- Problems sleeping, concentrating, feeling very irritable and angry
- Decreased ability to feel certain emotions
Other symptoms of PTSD which a person might experience include depression, strong avoidance of anything to do with the traumatic event, muscle aches, headaches and other physical problems.
Children with PTSD may also have academic problems and disruptive behaviours and feelings that they won’t live to adulthood.
Complex PTSD is defined as being caused by not one, but always multiple traumatic events over a prolonged period. Child abuse is the example most reading will give you. In Complex PTSD, some symptoms are the same as PTSD (Dissociation and hypervigilance for instance) but Complex PTSD has other symptoms which seperate it from PTSD. A core problem in C-PTSD is:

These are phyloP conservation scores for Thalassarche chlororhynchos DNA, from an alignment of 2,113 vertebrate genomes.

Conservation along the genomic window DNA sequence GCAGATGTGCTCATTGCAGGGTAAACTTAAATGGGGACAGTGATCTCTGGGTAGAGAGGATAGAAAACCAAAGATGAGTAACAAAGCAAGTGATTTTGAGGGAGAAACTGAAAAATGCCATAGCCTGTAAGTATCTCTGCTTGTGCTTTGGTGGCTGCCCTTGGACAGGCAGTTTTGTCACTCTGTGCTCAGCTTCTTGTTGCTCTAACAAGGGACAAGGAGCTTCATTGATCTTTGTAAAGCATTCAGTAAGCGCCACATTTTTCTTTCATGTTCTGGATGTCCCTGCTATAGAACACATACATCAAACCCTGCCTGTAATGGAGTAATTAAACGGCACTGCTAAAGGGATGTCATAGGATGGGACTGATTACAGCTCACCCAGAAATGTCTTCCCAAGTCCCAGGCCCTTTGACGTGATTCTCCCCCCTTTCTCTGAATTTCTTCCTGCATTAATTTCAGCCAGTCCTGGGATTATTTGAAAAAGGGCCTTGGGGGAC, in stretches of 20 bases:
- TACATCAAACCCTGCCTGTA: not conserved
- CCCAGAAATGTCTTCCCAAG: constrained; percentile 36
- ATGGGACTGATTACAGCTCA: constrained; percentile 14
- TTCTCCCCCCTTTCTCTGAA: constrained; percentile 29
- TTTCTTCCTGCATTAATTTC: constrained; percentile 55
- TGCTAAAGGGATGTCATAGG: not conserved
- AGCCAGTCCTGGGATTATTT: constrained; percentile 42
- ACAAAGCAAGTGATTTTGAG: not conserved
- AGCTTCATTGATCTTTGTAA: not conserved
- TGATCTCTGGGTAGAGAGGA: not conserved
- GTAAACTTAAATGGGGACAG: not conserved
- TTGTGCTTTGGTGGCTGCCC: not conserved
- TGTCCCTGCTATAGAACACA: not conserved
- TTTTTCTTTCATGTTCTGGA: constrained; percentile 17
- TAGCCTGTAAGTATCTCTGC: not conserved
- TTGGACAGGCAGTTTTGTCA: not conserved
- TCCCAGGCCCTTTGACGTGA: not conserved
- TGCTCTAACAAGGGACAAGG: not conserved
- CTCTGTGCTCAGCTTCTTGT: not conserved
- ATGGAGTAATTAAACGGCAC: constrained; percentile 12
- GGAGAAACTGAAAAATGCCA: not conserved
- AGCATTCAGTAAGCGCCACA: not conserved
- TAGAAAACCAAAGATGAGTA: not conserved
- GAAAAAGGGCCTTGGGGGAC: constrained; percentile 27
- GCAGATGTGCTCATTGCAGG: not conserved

- Lack of trust in the world and the people in it
Well this just describes my Kestrel in a nutshell. C-PTSD is very strongly linked to attachment difficulties, and especially a disorganised attachment style (attachment and attachment styles is a whole ‘nother post, because although all these issues are strongly interlinked, they all need lots of words to explain them!) as well as Borderline Personality Disorder.
Now, I’ve found that Wikipedia has a rather good description of the symptoms of C-PTSD in children and teenagers (who knew?!). To summarise it, there are 7 different areas of problem to look for when thinking about Complex PTSD
- Attachment – The lack of trust, problems with boundaries, forming relationships, lack of empathy, poor social skills